Virtual Boy was a failure, Nintendo's biggest miscalculation during its many years in video games.
Virtual Boy was also Nintendo's first flirtation with 3D gaming, albeit using a earlier and cruder version of the technology and through hardware that required consumers to strap on a pair of table-mounted glasses. Since then, 3D has come a very long way, but simultaneously, Nintendo's leadership has publicly decried Hollywood's desire to force viewers to wear glasses. Oh, the irony.
I'm sure Nintendo themselves would love nothing more than to scrub Virtual Boy from our collective memories, but thanks to the Internet, the embarrassments are digitally preserved forever.
The 3D hype quotes from the old Virtual Boy press releases, archived courtesy of the now-precious website Planet Virtual Boy, are absolutely worth their weight in gold. Ready, readers? Let's time travel!
Nintendo announced Virtual Boy, "the first virtual reality system," on November 14, 1994. They promised hardware that would "produce a 3-D experience not possible on conventional television or LCD screens." Nintendo wanted to sell three million in Japan by March 1996.
"Virtual Boy's unique design eliminates all external stimuli, totally immersing players into their own private universe with high-resolution red images against a deep black background. The 3-D experience is enhanced through stereophonic sound and a new specially designed, double-grip controller which accommodates multidirectional spatial movement."
"It has always been Nintendo's strategy to introduce new hardware systems only when technological breakthroughs allow us to offer innovative entertainment at a price that appeals to a worldwide audience," said Nintendo Co. Ltd. President Hiroshi Yamauchi. "Virtual Boy delivers this and more. It will transport game players into a 'virtual utopia' with sights and sounds unlike anything they've every experienced -- all at the price of a current home video game system."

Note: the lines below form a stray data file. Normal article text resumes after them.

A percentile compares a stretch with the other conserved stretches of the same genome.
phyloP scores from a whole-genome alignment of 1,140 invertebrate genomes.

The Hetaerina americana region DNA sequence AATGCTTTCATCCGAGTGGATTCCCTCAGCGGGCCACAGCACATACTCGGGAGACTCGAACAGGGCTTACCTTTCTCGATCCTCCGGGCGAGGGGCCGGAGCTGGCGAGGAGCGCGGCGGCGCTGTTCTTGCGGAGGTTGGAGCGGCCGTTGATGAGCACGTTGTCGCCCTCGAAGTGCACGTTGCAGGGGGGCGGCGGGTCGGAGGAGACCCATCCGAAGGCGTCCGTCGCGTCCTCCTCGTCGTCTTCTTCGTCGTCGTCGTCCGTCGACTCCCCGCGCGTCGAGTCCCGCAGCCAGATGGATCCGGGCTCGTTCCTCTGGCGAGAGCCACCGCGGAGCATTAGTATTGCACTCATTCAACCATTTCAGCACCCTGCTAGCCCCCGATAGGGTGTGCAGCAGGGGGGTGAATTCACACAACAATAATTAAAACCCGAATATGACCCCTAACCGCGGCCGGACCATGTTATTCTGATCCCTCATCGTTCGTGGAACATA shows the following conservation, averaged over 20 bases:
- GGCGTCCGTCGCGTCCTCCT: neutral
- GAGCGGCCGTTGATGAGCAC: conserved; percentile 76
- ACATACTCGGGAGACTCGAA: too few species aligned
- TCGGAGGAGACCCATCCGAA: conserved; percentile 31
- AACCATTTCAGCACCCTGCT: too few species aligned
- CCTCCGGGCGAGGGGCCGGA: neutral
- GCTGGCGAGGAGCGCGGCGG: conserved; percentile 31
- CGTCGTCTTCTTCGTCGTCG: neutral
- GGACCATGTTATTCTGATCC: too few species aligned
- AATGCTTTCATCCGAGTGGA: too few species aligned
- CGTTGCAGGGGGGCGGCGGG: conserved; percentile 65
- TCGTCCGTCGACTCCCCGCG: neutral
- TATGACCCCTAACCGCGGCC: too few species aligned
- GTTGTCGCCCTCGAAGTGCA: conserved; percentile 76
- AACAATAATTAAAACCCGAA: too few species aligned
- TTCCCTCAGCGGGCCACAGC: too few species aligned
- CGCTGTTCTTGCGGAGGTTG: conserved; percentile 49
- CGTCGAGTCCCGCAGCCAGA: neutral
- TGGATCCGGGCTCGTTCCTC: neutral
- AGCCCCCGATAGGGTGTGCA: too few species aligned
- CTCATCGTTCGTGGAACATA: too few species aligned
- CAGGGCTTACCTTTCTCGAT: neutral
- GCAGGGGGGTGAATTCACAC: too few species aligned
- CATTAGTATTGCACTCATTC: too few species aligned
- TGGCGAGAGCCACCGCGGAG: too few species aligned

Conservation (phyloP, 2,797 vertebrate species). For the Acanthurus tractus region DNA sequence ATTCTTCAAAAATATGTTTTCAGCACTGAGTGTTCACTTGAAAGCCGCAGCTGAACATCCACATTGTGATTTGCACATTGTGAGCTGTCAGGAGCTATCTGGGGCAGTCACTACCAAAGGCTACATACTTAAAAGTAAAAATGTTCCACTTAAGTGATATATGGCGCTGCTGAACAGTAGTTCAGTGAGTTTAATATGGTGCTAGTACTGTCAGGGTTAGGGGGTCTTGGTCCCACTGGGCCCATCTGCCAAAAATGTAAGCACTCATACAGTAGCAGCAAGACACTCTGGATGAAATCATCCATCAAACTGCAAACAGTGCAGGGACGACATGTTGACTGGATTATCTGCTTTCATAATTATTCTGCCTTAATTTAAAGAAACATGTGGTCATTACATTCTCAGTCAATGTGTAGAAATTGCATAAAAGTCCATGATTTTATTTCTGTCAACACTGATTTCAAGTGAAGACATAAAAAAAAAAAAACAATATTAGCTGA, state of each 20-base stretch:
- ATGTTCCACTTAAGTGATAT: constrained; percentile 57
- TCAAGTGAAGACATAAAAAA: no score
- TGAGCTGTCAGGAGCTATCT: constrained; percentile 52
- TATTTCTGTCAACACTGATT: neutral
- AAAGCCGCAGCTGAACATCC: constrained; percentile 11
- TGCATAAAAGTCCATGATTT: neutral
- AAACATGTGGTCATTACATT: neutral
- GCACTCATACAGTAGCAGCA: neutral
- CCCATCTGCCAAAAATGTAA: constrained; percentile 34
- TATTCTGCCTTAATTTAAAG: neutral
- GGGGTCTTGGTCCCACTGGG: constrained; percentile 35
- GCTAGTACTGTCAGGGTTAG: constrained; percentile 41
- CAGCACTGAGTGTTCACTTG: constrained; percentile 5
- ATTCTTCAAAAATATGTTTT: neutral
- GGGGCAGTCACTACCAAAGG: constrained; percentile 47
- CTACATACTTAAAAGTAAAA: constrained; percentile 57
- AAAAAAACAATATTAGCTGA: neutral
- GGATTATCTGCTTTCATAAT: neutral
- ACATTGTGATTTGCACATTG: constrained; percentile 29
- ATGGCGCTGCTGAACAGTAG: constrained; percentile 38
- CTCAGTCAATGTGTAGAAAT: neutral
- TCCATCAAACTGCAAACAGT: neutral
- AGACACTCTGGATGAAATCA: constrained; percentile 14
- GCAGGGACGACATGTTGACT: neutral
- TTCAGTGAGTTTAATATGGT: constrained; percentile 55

As of January 1995, Virtual Boy hadn't been officially unveiled, only teased with demos to select media. The official unveiling would come later, but Nintendo was already hyping the future of games.
"New technology is a primary focus for the 1995 WCES [Winter Consumer Electronics Show] and Nintendo continues to take the lead. A prototype of its new exclusive, portable 3-D video game system, Virtual Boy, will be previewed on the Show floor for select media and guests. While this 32-bit system will not be officially unveiled until summer, the prototype will provide U.S. audiences with the first glimpse of what the future of video gaming will hold."
Just a few months later, Nintendo announced their plans for Virtual Boy's launch plans. Virtual Boy would launch in August at $179.99 (that price would soon drop) and backed up by a series of games like Mario Clash, Mario's Dream Tennis, Galactic Pinball and, uh, Waterworld. Yes, Waterworld.